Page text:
Toxic Shock Syndrome

All women and girls using tampons and 
menstrual cups risk TSS.

What is TSS?

Tampon and menstrual cup use has been associated with Toxic Shock Syndrome (TSS) a rare but serious condition that may cause death.

The Toxic Shock Syndrome is caused by a toxin produced by the bacterium Staphylococcus aureus, which is commonly found in the skin, nose and vagina. TSS can occur in women, men and children. The risk of TSS is greater in adolescents and women under 30 than in older women. Although it is rare, it is important to know how to act if necessary. Recognition of symptoms and early treatment is important. It is estimated that the incidence of TSS is 1 to 17 per 100,000 women and girls of childbearing age.

tss-circleSEEK Medical attention if you have any questions about TSS, tampon or cup use.
CONTACT YOUR DOCTOR IMMEDIATELY and remove the tampon or cup, if you have any of the below symptoms.


Symptoms of TSS

The symptoms of TSS can appear suddenly during or just after menstruation and they resemble the flu. If symptoms appear remove the tampon or menstrual cup at once and seek medical attention immediately. Symptoms include:

  • Feeling very ill, headache, muscular pains.
  • A sudden high fever and chills (over 39 °C/102 °F).
  • Vomiting or diarrhea, or both.
  • Dizziness, fainting or near fainting when standing up, weakness or confusion.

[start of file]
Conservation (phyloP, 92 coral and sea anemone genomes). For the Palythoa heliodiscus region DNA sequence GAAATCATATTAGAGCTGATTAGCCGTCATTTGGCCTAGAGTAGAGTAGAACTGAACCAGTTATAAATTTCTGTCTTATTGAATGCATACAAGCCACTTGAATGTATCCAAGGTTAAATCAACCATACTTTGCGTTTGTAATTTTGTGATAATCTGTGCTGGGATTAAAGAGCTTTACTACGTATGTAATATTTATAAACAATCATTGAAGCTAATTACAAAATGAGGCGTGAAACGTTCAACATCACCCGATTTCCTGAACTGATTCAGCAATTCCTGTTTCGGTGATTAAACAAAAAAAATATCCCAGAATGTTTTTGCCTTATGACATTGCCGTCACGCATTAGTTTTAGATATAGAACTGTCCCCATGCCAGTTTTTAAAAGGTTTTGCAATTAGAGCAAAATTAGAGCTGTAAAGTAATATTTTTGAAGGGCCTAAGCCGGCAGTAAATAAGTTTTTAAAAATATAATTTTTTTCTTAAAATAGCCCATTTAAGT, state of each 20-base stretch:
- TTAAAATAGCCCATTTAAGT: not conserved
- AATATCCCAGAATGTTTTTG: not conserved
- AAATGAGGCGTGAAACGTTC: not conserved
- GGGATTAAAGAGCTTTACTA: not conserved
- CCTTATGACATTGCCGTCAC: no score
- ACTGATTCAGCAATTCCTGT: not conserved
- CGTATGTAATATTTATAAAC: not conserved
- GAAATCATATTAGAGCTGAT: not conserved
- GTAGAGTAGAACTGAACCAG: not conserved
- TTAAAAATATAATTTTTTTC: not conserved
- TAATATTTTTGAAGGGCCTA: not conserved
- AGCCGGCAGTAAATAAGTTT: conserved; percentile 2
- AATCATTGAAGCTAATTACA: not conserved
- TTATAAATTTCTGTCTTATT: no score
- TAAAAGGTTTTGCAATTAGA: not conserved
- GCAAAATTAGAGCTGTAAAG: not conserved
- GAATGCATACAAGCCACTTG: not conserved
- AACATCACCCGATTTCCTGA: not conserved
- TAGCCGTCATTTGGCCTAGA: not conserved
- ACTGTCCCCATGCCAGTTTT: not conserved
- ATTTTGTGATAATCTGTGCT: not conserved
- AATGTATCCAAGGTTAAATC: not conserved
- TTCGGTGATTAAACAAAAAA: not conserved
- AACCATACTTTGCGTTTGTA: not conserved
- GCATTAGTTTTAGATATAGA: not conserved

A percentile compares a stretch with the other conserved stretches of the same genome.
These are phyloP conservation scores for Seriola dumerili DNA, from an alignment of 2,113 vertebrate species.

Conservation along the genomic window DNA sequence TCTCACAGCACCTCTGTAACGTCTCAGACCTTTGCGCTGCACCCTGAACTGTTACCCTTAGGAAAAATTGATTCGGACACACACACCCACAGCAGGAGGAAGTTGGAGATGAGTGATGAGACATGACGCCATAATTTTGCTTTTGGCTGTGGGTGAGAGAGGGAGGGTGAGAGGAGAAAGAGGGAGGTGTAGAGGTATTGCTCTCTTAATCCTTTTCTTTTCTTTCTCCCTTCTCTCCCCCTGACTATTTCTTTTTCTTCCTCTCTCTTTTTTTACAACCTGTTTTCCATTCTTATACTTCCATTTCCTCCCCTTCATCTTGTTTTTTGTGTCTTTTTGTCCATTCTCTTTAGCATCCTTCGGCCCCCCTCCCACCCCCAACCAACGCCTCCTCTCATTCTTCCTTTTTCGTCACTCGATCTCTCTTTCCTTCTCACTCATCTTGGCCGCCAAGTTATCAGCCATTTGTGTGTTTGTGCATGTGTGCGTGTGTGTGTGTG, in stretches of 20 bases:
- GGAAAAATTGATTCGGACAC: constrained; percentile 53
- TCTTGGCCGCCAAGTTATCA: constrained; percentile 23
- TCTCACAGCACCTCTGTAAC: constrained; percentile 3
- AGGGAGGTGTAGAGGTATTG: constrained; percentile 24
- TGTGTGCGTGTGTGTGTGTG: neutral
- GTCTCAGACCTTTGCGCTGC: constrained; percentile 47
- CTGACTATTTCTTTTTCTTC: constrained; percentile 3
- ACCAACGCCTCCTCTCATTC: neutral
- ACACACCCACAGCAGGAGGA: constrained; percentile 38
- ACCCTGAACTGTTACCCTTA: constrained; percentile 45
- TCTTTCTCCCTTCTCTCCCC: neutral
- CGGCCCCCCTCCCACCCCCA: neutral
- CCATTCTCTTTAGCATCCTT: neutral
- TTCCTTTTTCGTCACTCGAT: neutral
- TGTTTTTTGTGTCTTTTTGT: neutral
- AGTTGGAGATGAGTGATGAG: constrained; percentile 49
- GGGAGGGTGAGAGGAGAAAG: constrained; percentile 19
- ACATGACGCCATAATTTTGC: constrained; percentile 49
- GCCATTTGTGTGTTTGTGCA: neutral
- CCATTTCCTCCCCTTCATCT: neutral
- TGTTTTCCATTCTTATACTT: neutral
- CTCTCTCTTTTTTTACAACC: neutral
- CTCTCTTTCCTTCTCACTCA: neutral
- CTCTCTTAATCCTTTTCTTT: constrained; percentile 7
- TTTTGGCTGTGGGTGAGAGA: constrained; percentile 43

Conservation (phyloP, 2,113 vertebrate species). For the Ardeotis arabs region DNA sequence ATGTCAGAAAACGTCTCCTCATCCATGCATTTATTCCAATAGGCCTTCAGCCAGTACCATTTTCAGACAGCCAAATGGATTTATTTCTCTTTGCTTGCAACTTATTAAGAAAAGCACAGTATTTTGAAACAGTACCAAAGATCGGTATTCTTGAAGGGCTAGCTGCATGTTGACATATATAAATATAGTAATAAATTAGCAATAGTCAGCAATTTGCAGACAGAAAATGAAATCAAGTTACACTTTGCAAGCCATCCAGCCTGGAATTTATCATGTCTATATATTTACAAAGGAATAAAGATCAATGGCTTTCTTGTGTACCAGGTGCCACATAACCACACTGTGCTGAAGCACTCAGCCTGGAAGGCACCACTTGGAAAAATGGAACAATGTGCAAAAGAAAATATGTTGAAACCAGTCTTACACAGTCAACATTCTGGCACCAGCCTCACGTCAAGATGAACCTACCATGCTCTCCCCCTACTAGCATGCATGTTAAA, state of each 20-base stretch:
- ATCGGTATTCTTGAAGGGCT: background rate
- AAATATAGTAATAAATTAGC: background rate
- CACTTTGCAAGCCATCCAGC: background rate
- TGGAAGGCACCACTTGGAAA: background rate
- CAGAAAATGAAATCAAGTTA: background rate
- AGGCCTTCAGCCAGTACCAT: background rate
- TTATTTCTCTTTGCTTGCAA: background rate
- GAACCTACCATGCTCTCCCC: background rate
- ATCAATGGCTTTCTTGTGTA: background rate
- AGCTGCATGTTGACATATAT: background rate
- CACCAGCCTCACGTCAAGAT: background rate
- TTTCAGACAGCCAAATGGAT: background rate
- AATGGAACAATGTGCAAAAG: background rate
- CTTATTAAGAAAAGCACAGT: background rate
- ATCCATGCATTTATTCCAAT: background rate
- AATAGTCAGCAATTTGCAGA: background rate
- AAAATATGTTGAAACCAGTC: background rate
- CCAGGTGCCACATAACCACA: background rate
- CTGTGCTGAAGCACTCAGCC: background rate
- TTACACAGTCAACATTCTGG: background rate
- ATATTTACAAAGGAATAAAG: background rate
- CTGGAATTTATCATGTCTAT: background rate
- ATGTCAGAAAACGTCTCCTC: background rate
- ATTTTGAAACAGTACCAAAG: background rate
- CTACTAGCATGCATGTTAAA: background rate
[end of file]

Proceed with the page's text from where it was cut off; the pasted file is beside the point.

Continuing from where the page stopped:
• A rash that looks like you have a nasty sunburn.

Guidelines for the Use of Tampons to Reduce the Risk of TSS

  • Make sure you have washed your hands thoroughly before handling tampons.
  • Only use one tampon at a time.
  • Don’t force a tampon to fit inside your vagina.
  • Use the lowest absorbency to suit your flow.
  • Use the tampon immediately after unwrapping it and don’t handle tampons more than necessary, or place it on any surface.
  • Remove the used tampon before inserting the next one and always remove the last tampon used at the end of your period.
  • Change your tampon regularly (every four hours is a good guide).
  • Only use a tampon when you are menstruating. Using a tampon when you don’t have your period can cause dryness and irritation and will absorb the protective mucous that your vagina produces to keep it clean.
  • Avoid the risk of tampon-associated TSS by not using tampons, or reduce the risk by alternating tampon use with sanitary pads during your period or overnight.
  • Seek medical attention if you have any questions about TSS or tampons use.

Guidelines for the Hygienic Use of Menstrual Cups

  • Only use a menstrual cup when you are menstruating
  • Before using the cup for the first time each month you must sterilize it
  • Make sure you have washed your hands thoroughly before handling the menstrual cups.
  • During your cycle, empty and wash the cup with clean water, preferably warm, so that it is ready for using again. Remember to thoroughly wash the suction holes
  • Remove and empty your cup at least every 6-12 hours
  • Seek medical attention if you have any questions about TSS or menstrual cup use.